ELGOL TO LOCH AINON
Leaving later in the day was a good idea, and meant that the journey back was reasonably straight forward, even though the road was barely wide enough for Thebus in many places
On our way there in the early morning I had passed a herd of russet coated Highland cattle, one in particular with enormously wide and handsome horns was standing stock still at the roadside close by the farmhouse waiting for the morning ration of cattle nuts. I would guess she was the matriarch of the herd, who, although not quite off the roadway had no intention of moving, so I had to inch past and hope that she didn’t decide to toss her head at a fly just as Thebus was passing.
On the return journey she was there again, alone this time, but in almost precisely the same spot, though now with horns projecting even further as she anxiously looked down the road. I thought at first she was watching for the approaching farmer bearing the evening’s bounty, but no, it transpired she was watching out for her herd companions trudging towards her up the narrow roadway. Once again we inched past those magnificent but very pointy horns, then had to wait, as in twos and threes the rest of the herd straggled past us.
Following them, and looking somewhat sheepish - if people herding cattle can look sheepish - were a couple with a dog on a lead. They were obviously tourists simply taking an evening stroll in the area and must have come upon the cattle browsing the verges. The cattle, seeing the dog and a couple of people, assumed they were being herded, so simply walked ahead, though in that painstakingly slow way cattle have of moving when they are not really interested in the proceedings, but somewhat resignedly fall in with what they assume are your wishes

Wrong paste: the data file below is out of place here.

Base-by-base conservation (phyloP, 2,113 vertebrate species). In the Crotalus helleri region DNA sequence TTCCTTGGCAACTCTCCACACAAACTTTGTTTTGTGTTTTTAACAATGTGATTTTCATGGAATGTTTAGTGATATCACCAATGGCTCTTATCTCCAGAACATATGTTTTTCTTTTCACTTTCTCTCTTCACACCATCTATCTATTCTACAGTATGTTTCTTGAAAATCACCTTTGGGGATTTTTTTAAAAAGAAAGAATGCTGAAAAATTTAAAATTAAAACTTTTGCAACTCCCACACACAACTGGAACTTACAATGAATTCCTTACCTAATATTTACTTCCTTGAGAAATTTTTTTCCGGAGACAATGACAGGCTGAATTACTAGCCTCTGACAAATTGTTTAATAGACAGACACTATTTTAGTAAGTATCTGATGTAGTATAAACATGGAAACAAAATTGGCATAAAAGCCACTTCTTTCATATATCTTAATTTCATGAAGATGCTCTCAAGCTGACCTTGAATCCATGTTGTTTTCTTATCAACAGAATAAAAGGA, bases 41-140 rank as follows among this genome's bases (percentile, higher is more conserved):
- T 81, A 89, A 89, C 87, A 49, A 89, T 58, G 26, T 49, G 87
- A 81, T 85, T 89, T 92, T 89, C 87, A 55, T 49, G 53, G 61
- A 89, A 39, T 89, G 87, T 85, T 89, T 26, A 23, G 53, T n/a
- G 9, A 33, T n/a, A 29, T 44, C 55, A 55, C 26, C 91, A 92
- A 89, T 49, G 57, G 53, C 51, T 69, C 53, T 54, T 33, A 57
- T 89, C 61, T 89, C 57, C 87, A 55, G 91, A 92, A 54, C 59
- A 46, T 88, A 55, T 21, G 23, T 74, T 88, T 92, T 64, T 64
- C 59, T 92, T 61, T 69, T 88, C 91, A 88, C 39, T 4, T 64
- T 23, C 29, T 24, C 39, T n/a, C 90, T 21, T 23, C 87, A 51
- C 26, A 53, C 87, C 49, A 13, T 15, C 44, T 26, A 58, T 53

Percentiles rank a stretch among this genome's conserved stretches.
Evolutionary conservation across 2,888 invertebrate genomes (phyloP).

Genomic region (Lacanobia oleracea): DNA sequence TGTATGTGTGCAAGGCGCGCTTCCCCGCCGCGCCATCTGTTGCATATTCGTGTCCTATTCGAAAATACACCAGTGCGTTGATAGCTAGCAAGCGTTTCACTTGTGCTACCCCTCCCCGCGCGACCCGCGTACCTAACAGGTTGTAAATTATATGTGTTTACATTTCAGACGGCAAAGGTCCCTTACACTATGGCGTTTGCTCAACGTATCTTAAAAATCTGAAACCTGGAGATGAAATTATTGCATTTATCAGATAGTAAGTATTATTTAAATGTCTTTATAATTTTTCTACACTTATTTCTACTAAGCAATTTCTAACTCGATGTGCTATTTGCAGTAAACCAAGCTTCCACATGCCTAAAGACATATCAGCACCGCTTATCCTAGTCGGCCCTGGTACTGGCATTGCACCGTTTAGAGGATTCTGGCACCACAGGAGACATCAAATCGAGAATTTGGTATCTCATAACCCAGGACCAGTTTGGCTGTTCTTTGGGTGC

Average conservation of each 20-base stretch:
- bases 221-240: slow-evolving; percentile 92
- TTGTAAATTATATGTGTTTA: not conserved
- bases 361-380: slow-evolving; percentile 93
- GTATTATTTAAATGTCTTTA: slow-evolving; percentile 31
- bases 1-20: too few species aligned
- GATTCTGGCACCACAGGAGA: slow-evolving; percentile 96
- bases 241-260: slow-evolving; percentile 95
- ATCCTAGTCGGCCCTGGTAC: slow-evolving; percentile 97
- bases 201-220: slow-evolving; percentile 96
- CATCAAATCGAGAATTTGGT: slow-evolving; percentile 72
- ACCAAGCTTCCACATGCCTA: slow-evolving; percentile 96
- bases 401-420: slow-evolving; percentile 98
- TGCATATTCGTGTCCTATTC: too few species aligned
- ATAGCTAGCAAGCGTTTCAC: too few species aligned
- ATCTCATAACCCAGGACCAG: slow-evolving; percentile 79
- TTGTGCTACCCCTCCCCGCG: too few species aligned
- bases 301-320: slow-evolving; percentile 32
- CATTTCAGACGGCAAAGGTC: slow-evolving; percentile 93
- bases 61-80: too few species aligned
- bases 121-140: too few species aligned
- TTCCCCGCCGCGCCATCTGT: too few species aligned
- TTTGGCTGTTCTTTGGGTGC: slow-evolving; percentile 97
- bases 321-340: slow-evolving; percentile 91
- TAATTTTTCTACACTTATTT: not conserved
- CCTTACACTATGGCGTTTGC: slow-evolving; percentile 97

I think I remember reading somewhere that the Oxford English Dictionary definition of bovine included ‘large’ and ‘slow-moving’, and thinking that whoever wrote that hadn’t been chased by a herd of frisky heifers, or for that matter seen the antics of a matronly milking herd, when they are let out after their winter confinement for a first taste of spring grass, and seen them kick up their heels and cavort round the field with tails up and udders swinging wildly. But tonight these were true to the dictionary definition.
Finally they all made it past Thebus and the following couple complete with dog continued on their way, though whether they then added the standing matriarch to their plodding herd I was not sure
Having eventually made it back to the main road I had intentions of spending the night in a nearby caravan park, but of course not having been able to phone ahead due to lack of phone signal when I arrived the lady took one look at Thebus and said there was not room for him, but if I wanted I could spend the night on their carpark, though there would be no electric hook up. So with no electric, no internet and no view I thought I could do better and we continued on our way, and within a few miles came to a reasonably flat layby, which although on the main road had a lovely view out over Loch Ainon to the island of Scalpay, so pulling over we spent the night there before setting of again early next morning.